In a small, cluttered garage in Los Angeles, Aubrey Plaza, who plays the dour April Ludgate on NBC’s Parks and Recreation, is telling a story about the most harrowing experience of her life. When she was 20 years old, Plaza suffered a stroke. She was talking with her friends in Queens when she suddenly realized she couldn’t feel her right arm. Then the whole right side of her body went numb. She tried to say something, but all that came out was a strangled moan. She spent a few terrifying days in a hospital bed before regaining her ability to speak. In the years since her stroke, Plaza, who’s now 27, has told almost no one this story outside of her family and closest friends. But here she is, in a stuffy garage crowded with books and old photos and guitars and recording equipment, telling it to a man she has met only once, briefly — a 47-year-old stand-up comedian named Marc Maron.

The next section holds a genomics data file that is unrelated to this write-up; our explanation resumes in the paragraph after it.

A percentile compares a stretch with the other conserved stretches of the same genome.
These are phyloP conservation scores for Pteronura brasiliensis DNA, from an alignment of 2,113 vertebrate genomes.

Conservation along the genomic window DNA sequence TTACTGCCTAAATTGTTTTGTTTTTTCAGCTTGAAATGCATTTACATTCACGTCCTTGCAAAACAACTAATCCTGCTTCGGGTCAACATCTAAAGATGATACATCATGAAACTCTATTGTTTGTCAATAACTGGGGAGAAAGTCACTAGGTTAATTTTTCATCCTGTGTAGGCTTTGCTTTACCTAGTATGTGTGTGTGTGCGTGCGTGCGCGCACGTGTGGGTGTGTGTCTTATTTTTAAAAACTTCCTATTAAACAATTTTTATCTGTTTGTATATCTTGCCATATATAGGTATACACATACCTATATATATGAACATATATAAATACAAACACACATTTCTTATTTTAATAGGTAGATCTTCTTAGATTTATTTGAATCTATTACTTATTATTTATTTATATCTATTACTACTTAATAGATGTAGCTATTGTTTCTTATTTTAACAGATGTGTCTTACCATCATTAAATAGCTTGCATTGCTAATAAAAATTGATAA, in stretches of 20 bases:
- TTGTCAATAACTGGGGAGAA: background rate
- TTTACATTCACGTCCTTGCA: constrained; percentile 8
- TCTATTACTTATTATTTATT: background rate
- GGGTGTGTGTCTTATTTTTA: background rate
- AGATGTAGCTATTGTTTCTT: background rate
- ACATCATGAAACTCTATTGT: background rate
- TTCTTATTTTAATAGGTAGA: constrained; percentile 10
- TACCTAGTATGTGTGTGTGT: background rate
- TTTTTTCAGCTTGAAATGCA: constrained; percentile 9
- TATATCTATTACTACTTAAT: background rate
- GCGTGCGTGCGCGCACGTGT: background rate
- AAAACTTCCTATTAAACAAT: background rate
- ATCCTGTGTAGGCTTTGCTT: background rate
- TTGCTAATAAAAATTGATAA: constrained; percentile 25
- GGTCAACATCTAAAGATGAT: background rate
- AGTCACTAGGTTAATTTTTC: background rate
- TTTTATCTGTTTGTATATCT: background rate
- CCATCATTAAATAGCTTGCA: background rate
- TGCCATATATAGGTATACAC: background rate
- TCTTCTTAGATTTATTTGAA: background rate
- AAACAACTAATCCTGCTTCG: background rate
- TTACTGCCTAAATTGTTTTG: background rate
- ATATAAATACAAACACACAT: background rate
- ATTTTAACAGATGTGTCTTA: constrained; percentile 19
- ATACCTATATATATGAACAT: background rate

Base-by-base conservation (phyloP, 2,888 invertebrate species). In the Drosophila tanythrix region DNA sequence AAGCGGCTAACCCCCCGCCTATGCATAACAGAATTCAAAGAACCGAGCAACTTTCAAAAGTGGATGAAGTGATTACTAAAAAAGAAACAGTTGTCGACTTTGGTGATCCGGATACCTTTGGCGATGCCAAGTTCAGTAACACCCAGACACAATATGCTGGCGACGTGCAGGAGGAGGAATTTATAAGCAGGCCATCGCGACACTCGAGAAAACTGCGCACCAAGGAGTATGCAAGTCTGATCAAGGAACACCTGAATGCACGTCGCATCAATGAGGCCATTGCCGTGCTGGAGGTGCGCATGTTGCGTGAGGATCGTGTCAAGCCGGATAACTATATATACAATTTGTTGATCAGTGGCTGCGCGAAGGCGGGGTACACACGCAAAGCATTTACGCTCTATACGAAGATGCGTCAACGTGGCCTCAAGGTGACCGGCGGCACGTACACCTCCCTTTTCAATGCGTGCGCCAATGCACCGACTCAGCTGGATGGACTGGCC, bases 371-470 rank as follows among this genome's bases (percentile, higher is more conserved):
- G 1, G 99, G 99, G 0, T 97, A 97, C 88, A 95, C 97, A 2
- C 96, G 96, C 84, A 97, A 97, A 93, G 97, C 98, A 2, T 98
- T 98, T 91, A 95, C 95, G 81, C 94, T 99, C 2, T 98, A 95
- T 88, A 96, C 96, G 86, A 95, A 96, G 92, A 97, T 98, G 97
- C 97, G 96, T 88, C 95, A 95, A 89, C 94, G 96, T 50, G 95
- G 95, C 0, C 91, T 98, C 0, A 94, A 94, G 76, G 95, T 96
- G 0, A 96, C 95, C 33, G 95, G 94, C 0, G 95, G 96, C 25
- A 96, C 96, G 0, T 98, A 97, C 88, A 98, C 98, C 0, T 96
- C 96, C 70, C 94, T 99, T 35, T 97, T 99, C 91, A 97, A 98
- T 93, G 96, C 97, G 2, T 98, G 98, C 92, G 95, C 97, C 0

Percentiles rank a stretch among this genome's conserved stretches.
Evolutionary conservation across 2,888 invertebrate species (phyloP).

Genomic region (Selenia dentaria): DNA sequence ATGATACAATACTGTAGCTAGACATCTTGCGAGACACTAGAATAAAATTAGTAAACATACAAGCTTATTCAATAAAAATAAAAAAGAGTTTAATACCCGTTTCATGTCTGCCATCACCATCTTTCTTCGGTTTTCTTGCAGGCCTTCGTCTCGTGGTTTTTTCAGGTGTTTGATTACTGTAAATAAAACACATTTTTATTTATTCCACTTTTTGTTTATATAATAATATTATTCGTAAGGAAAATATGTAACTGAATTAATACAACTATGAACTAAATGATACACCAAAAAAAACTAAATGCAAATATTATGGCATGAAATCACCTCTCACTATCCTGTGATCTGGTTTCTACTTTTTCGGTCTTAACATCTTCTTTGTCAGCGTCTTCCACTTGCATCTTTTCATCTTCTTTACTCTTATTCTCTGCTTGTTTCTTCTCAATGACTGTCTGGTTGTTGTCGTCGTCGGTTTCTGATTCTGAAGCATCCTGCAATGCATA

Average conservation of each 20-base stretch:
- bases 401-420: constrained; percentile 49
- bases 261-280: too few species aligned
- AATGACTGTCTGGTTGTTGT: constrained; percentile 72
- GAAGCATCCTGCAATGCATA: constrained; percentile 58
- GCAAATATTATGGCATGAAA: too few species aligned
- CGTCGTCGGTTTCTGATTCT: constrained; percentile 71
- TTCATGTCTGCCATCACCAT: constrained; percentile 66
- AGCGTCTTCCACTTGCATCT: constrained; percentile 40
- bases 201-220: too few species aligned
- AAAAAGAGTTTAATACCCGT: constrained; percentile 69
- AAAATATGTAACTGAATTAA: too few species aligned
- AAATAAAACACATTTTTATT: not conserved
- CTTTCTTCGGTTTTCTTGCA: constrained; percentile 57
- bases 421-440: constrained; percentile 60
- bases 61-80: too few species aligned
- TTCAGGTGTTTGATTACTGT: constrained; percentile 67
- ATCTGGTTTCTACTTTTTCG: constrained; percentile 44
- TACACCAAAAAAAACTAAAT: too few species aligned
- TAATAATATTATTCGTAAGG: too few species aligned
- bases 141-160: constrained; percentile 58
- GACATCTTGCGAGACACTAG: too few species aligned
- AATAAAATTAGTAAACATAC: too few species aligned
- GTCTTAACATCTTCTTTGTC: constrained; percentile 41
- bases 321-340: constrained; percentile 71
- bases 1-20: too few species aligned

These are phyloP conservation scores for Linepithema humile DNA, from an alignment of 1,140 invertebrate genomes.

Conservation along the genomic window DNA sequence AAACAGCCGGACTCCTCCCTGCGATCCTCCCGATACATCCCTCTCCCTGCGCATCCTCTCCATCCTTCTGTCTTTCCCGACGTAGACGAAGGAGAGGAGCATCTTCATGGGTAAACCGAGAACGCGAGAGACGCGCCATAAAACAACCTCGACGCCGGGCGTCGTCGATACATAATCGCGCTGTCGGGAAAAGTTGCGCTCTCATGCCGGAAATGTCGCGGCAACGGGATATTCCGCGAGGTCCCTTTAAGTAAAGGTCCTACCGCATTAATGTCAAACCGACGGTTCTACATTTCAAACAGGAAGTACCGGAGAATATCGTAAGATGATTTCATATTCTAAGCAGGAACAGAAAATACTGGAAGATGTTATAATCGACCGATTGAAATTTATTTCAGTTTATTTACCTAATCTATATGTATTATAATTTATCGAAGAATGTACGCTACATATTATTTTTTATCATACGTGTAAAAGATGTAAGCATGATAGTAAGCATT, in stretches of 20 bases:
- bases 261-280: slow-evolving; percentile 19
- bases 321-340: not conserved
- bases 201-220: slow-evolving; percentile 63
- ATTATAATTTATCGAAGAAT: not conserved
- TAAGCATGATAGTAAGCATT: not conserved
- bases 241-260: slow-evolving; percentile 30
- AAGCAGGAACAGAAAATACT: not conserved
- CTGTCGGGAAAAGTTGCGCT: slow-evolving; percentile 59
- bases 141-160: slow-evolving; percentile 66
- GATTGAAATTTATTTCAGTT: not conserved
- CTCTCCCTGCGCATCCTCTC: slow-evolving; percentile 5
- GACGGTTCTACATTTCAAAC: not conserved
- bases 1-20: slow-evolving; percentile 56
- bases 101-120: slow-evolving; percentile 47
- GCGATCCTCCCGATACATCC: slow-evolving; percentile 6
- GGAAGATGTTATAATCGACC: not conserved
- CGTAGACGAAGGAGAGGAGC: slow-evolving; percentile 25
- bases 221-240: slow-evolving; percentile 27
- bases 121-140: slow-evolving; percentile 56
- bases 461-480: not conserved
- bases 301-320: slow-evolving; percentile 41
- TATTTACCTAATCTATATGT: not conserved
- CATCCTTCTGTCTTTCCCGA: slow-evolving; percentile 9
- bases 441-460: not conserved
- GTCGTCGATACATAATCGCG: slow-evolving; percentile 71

Unless you’re a comedian or a fairly serious comedy nerd, there’s a decent chance you’ve never heard of Maron. Though revered among his peers for his raw and unflinchingly honest stand-up work, Maron has never been a household name. Despite 25 years in the business and more than 40 appearances on Late Night With Conan O’Brien, he says, ”I’ve always been sort of a marginal character.” But for almost two years now, people across the comedy world — from major figures like Ben Stiller, Garry Shandling, and Amy Poehler down to unknown young comics — have been making a pilgrimage to the garage outside his modest two-bedroom house to spend an hour being interviewed by him for his twice-weekly podcast, WTF. They talk about the ups and downs of their careers, failed relationships, substance-abuse issues, neuroses and fears, creative struggles, financial difficulties, the joys and indignities of life on the road, and all the many ways their parents screwed them up. At least one guest (Louis C.K.) has cried during a taping, and another (Gallagher) stormed out in anger. There are also a lot of laughs. ”After I did the podcast, people said to me, ‘Wow, that was great — it felt like you guys were really just talking,”’ says O’Brien, whose episode aired in April. ”I think Marc’s secret is that garage. It’s hot in there, and there’s probably cans of paint thinner and a lot of asbestos. The fumes get into your cortex, and suddenly you’re saying all this stuff you wouldn’t normally say.”